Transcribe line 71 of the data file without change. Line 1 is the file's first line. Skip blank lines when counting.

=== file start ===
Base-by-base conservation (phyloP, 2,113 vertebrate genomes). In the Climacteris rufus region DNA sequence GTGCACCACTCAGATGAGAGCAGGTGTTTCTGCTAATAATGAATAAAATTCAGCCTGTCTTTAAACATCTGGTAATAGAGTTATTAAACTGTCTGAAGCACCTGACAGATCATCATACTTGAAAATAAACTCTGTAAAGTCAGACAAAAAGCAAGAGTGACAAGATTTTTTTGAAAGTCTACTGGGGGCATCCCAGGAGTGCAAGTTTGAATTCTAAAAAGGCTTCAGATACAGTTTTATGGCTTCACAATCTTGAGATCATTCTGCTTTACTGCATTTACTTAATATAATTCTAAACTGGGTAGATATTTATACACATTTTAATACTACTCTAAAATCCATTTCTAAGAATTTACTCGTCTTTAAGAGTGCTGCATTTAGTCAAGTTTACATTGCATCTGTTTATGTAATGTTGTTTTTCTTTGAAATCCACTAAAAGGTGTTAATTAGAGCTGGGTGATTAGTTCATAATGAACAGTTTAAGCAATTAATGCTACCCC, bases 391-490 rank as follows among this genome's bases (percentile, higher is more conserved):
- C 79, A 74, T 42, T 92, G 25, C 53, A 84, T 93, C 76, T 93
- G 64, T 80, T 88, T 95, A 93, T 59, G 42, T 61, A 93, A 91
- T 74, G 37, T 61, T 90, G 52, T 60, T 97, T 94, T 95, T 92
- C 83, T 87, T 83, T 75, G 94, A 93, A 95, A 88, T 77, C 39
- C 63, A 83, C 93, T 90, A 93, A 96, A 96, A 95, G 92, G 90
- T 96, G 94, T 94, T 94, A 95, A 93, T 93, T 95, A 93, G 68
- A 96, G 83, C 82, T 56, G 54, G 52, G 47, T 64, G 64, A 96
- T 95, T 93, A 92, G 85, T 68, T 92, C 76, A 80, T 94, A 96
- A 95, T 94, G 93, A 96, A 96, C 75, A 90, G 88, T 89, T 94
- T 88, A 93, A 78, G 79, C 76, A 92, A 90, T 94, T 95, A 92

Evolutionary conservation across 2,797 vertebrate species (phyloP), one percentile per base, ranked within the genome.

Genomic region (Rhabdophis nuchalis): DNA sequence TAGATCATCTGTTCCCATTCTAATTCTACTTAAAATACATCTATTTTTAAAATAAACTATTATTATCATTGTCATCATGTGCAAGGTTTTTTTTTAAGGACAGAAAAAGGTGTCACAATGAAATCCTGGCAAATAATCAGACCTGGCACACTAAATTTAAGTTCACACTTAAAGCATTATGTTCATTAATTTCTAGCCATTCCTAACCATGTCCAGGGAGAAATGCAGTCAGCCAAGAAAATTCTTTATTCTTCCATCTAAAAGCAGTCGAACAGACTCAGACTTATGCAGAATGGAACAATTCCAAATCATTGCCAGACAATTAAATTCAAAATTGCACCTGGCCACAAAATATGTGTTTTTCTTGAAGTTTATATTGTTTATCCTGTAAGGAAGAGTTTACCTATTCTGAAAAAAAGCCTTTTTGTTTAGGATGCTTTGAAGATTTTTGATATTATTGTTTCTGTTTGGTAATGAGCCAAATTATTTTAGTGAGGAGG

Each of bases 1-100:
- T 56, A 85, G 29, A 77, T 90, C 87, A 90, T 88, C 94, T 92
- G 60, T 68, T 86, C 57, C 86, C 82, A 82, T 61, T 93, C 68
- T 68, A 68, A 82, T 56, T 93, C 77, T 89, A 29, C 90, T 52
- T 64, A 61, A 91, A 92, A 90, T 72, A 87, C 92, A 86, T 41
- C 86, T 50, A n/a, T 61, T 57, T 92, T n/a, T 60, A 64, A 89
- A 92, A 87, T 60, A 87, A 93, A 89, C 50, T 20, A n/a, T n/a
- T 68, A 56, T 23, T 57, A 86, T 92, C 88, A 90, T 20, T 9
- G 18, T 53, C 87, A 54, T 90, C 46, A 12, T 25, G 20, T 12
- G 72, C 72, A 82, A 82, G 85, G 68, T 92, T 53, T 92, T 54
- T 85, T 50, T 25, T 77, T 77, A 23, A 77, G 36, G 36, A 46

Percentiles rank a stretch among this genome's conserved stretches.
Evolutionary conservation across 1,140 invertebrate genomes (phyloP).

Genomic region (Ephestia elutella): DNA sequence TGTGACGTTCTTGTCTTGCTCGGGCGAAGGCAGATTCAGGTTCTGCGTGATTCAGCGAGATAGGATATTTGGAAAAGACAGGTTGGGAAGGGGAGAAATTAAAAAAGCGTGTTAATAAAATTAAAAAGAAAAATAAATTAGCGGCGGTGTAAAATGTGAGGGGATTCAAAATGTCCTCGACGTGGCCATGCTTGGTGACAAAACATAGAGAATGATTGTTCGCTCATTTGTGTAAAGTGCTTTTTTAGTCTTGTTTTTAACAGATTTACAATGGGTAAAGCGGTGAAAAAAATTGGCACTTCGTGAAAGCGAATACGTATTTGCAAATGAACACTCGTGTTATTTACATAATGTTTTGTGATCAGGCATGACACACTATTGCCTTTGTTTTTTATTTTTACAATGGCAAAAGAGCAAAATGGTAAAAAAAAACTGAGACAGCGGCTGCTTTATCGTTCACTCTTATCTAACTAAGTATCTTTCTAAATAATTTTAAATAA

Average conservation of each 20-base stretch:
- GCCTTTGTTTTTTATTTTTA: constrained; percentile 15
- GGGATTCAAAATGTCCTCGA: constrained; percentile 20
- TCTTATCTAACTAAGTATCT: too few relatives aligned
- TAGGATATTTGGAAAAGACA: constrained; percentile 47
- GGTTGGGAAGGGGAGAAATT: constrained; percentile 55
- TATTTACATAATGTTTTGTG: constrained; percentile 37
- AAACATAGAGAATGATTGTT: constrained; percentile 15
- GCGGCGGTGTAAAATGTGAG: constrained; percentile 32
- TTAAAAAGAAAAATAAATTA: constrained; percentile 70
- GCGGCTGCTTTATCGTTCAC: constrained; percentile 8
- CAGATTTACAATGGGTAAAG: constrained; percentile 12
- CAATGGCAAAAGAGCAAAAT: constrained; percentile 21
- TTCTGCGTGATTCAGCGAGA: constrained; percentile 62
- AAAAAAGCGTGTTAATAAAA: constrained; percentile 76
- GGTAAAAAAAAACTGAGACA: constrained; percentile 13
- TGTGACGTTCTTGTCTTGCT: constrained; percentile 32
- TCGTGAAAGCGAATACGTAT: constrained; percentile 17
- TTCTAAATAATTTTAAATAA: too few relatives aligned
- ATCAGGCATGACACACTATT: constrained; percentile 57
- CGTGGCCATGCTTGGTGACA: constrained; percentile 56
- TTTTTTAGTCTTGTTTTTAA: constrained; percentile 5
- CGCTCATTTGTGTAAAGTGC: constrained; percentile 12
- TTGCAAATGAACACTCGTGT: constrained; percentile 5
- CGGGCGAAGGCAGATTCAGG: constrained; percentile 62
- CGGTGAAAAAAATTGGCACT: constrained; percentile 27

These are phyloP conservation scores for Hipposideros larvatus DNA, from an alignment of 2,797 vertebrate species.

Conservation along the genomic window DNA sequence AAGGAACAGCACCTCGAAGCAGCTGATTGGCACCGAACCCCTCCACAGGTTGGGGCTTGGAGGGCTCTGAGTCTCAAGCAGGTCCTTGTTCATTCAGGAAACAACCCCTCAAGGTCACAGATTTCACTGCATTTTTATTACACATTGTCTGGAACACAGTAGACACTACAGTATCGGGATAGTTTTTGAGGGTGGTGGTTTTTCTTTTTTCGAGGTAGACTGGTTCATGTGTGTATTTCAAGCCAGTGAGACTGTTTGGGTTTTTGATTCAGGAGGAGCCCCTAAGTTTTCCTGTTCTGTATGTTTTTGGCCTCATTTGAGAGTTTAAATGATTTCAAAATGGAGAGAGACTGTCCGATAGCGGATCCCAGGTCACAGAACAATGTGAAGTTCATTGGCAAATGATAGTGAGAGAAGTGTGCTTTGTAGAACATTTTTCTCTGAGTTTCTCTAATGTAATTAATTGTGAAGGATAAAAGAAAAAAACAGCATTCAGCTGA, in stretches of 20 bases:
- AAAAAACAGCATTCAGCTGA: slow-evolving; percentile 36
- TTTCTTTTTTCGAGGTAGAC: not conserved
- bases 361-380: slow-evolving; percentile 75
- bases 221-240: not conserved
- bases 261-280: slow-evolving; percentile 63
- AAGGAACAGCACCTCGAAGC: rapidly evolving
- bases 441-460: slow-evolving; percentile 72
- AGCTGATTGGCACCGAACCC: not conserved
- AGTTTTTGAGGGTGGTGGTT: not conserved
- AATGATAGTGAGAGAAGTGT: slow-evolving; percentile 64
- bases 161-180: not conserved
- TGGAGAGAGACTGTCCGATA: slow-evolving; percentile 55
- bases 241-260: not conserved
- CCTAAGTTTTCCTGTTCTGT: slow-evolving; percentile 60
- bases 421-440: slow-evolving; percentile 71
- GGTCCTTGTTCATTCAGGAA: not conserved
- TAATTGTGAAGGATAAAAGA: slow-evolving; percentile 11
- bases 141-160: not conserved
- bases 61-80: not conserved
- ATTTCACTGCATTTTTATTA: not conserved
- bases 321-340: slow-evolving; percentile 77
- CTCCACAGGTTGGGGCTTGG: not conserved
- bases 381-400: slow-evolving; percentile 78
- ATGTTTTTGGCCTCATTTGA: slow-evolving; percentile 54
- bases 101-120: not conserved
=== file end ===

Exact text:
- GGTCCTTGTTCATTCAGGAA: not conserved